Report:Google Patent Search/Search Syntax/Summary of Limitations
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Summary: Limitations of the Search Engine
The limitations of this system begin with data quality, which is discussed in the Full Text Coverage section of this article. There are also limitations related to viewing the results of a search string, which are discussed in the Viewing Results sections of this article, beginning with The Hit List. In addition to these, there are also some limitations that are specific to the search engine itself, which at first seem out-of-place given Google’s history as a search engine provider. These are summarized below.
- Searches cannot be conducted for patents published or filed on a single, specific date.
- Searches cannot be limited to the abstract, description or claims sections only. Such limitations can sometimes help users target more relevant documents and discard others that are not as likely.
- Truncation cannot be used for keywords. This means every variation of a word, including plurals, irregular forms and various conjugations must be written out as keywords. For example: in other systems users might truncate a keyword as “stabl*” to retrieve different forms of the word “stable”, while in Google Patents users must type (stable or stabilize or stabilized or stability) in place of the truncated search term.
- No proximity operators may be used in the search engine. For example, there is no way to search for the word “humane” as it appears within 10 words of “mousetrap,” to find patents that might describe a “mousetrap which offers the benefit of killing mice in a humane manner.” This kind of search can be very useful for producing targeted results, while still finding relevant patents that do not contain the exact phrase of interest.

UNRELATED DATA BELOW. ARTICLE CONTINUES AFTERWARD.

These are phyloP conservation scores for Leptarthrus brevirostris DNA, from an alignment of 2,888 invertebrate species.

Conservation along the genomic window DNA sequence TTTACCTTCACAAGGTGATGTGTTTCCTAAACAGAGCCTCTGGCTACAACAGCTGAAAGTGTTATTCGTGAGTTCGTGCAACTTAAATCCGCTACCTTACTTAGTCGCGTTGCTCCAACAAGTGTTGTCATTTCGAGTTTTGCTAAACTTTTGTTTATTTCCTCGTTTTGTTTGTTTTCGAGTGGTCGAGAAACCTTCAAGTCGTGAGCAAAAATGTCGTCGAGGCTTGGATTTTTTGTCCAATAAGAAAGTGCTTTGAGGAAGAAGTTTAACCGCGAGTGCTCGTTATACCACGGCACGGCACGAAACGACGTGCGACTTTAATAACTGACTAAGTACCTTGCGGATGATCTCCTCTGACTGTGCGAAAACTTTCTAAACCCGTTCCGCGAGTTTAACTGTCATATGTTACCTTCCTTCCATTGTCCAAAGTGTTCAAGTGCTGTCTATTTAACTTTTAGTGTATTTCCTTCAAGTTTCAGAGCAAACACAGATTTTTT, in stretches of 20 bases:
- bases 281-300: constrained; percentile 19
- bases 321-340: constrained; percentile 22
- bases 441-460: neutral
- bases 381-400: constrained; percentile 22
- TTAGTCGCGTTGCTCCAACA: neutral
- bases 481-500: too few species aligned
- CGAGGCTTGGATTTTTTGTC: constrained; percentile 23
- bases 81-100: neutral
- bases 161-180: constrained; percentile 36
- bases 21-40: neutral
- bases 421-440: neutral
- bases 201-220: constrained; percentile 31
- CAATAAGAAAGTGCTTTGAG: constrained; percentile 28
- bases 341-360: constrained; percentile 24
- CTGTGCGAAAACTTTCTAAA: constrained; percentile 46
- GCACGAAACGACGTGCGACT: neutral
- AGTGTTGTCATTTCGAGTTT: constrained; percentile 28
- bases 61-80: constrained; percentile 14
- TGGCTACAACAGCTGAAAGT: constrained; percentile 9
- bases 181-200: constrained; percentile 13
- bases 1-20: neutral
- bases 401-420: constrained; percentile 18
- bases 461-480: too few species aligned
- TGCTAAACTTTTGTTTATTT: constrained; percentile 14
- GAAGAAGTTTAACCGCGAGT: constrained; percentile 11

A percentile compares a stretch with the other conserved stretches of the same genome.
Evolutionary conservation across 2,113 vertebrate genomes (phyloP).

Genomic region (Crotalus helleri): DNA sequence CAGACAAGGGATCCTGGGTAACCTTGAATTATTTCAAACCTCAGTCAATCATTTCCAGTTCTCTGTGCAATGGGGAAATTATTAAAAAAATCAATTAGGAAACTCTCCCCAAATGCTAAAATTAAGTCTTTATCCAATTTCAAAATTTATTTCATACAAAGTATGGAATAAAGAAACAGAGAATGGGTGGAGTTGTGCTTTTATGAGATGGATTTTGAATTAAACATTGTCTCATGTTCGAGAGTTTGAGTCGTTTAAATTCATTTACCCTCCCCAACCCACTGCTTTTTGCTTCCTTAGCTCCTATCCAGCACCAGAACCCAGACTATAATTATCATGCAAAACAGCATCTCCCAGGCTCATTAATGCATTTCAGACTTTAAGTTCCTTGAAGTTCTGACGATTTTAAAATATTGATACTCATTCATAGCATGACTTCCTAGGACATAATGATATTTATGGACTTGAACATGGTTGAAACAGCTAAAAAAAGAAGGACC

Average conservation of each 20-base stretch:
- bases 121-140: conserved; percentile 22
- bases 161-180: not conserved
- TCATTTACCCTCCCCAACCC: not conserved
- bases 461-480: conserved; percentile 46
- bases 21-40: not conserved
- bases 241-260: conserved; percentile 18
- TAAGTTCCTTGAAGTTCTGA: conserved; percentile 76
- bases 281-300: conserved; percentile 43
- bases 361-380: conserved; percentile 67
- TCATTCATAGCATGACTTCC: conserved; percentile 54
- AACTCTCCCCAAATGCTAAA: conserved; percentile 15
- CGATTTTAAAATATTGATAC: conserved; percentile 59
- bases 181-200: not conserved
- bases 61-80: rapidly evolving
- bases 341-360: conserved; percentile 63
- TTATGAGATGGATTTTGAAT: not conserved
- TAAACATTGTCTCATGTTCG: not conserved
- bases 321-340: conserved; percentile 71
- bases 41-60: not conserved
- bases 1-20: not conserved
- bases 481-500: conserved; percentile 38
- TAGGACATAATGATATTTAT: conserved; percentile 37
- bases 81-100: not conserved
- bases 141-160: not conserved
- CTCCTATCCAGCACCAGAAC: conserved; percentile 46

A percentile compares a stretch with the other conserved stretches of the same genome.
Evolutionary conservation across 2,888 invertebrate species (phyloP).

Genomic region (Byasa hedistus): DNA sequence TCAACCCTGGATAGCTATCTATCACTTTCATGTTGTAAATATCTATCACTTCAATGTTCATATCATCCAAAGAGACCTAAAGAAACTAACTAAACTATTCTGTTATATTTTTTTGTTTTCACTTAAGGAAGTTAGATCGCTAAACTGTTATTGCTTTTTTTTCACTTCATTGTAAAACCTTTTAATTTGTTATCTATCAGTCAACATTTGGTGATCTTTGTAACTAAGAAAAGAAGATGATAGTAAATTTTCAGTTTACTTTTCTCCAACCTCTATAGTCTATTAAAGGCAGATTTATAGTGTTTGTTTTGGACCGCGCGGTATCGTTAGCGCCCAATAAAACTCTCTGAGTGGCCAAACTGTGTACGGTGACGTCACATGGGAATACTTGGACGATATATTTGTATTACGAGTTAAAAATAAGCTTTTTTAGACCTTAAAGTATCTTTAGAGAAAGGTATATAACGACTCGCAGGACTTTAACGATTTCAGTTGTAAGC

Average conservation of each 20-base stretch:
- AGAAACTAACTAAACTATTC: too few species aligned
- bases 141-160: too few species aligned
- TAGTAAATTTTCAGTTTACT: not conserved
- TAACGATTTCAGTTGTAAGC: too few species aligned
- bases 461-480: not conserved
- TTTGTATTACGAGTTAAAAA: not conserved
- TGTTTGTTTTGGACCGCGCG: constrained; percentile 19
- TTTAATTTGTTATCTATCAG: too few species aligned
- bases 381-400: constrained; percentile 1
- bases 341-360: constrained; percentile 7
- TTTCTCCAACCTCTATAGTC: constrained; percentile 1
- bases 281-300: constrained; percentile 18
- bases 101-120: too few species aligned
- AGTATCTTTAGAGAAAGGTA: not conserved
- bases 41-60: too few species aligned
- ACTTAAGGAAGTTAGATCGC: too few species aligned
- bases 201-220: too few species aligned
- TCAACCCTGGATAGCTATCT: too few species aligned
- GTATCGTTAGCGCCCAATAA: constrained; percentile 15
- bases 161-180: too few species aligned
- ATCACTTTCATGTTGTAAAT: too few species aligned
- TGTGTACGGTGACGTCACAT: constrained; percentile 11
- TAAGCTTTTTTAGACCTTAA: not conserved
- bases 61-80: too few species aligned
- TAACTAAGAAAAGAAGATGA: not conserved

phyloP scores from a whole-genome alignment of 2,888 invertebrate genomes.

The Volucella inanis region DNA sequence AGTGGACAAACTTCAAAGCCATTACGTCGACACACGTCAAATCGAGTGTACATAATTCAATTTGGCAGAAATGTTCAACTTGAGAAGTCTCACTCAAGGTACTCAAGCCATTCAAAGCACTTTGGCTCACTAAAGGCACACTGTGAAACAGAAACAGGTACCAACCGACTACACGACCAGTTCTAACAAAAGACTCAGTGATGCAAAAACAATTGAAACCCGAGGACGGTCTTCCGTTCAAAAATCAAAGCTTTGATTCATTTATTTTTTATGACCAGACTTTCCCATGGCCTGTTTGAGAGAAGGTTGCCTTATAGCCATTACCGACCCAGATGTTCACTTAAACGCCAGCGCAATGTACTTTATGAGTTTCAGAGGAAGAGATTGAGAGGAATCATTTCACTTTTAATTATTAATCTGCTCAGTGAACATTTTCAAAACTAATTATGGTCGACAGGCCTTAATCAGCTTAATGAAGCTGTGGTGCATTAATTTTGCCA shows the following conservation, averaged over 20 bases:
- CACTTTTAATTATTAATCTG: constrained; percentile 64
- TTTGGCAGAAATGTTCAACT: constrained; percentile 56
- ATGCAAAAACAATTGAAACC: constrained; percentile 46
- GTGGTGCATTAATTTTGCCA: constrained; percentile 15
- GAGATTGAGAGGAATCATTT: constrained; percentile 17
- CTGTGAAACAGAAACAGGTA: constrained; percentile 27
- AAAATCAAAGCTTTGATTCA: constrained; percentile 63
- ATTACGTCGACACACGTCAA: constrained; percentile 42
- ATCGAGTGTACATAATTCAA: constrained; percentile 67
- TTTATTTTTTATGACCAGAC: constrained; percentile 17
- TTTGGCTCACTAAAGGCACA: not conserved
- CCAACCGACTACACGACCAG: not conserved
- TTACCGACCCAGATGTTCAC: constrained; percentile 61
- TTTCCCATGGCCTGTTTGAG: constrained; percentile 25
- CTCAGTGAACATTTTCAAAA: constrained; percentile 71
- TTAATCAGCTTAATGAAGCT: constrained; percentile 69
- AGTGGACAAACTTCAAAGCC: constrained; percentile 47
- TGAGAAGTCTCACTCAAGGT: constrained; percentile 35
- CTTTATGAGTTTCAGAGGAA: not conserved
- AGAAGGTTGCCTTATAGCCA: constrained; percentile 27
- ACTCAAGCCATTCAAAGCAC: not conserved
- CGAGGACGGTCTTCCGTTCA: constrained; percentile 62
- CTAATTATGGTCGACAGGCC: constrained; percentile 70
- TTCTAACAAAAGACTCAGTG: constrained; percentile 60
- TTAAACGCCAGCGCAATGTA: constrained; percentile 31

The lack of ability to limit search terms to the claims section might be seen as a hindrance for those wishing to find results related to an infringement or clearance concern; however, this is somewhat immaterial, since it cannot be stressed enough that this database should never be used as a primary tool for such legal investigations anyway.
Overall, the limitations in Google Patents’ search functions are caused by the company applying the same search engine to patents as it applies to the web at large. Patent searchers require a different, more varied set of search tools to adequately construct sound search logic, such as truncation and proximity operators, and more field-limited searching options.